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Medical Campus to be Built by Longmont United Hospital and Poudre Valley Health System

FORT COLLINS, COLO — Longmont United Hospital and Poudre Valley Health System announced recently that they will jointly build a medical campus on 70 acres at I-25 and Highway 52 in southwest Weld County.

The medical campus will be located within the town limits of Frederick and will serve residents throughout the region.  A site master plan for the campus will be under development until late fall, with the initial construction expected to be an urgent care center, followed by other medical facilities. 


Mitchell Carson, Longmont United Hospital president and CEO, said the high-quality medical services to be offered will complement the region’s growth and provide needed coverage in an area where there has been a gap in medical services.

“We’re focusing first on meeting the area’s most critical need,” Carson said, “and our early assessment indicates the need is urgent care.”

Rulon Stacey, Poudre Valley Health System president and CEO, said the joint venture between LUH and PVHS is a distinctively bold approach in an industry where healthcare organizations in the same region of a state typically expand on their own rather than partner with competing organizations to build a project.

“Our two organizations decided it is more beneficial to work together,” Stacey said. “Longmont United Hospital is a superior organization. We’re honored to be part of this project with LUH.”

Carson and Stacey said the impending impacts of healthcare reform throughout the next decade will mean less revenue for medical providers throughout the U.S.—a trend expected to cause a major shift in the way competing healthcare organizations operate in regards to each other.

“In our case,” Carson said, “we have two remarkable organizations with similar missions—providing high-quality care and service for a vast expanse of communities—and we’ve taken a very close look at the future of healthcare and decided it’s better to work together than to be competitors.”

To develop the medical campus in Frederick, LUH and PVHS created a non-profit company, Carbon Valley Healthcare Holdings Corporation, in which each healthcare organization has a 50-percent ownership. The corporation owns the land and will own the medical facilities constructed there. Carson will serve as the corporation’s board president.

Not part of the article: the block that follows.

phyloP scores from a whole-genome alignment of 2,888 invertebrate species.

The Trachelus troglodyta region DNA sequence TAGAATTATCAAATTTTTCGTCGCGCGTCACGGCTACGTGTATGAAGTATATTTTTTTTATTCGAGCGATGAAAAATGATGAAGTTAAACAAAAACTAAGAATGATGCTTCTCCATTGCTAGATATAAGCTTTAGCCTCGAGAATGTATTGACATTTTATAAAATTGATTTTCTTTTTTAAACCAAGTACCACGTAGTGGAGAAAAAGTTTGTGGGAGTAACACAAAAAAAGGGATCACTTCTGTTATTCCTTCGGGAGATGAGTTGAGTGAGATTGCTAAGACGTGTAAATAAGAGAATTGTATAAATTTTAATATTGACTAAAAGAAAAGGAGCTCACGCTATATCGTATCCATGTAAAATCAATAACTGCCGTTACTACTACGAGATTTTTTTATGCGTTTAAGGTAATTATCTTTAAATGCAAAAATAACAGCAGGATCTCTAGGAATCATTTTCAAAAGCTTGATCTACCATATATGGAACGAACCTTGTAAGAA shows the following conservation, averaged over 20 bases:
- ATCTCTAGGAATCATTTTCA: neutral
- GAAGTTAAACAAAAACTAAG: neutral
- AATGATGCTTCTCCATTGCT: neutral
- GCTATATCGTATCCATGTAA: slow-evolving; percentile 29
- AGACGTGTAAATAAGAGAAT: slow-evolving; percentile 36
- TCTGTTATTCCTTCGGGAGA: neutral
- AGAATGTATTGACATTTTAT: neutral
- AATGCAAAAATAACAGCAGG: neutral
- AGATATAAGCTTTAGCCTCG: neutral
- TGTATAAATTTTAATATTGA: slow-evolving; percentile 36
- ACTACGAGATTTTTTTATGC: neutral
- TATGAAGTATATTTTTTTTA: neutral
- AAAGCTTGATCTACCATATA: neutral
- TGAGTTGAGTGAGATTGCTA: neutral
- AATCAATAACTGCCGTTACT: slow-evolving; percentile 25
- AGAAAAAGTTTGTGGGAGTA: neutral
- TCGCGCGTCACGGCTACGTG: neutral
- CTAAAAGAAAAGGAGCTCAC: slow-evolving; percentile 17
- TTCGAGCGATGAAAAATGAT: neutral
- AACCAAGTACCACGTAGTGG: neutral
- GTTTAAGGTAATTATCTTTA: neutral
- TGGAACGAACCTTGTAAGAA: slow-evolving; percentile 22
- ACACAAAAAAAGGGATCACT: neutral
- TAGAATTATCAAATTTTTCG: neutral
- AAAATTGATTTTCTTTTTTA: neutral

Poudre Valley Health System was an early innovator in joint ventures when it partnered with Regional West Medical Center, Scottsbluff, Neb., to build and in 2007 open the Medical Center of the Rockies in Loveland, Colo.  This was first time in the U.S. that two nonprofit hospitals—each in different state—partnered to build a hospital.

Since national healthcare reform legislation was signed into law in March, the trend in the northernmost tier of Colorado has beenfor healthcare providers to join PVHS. A dozen physician clinics in Fort Collins, Greeley and Loveland have become part of PVHS, including Greeley Medical Clinic, the region’s largest physician clinic. More may join PVHS in the future.

“By all of us working together, we can remain economically viable during healthcare reform and continue to provide worldclass care,” said Rulon Stacey, PVHS president and CEO. “Our patients are the ones who will benefit.”


LUH will manage the campus.

Carson said future expansion will be based on medical services needed by the region’s population growth.

The medical campus will serve Frederick, Firestone, Dacono, Erie, and rural areas—a region with about 60,000 residents—as well as commuters along I-25 and visitors to the region.

The region’s population has expanded significantly during the last decade. With a current population of 8,000 people, Frederick, for example, has experienced an annual 12-percent growth rate during the last decade. The community is projected to have 60,000 residents by 2030.

Frederick mayor Eric Doering said the medical campus will not only enhance medical care but will also stimulate the region’s economic development.

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Posted August 17, 2010

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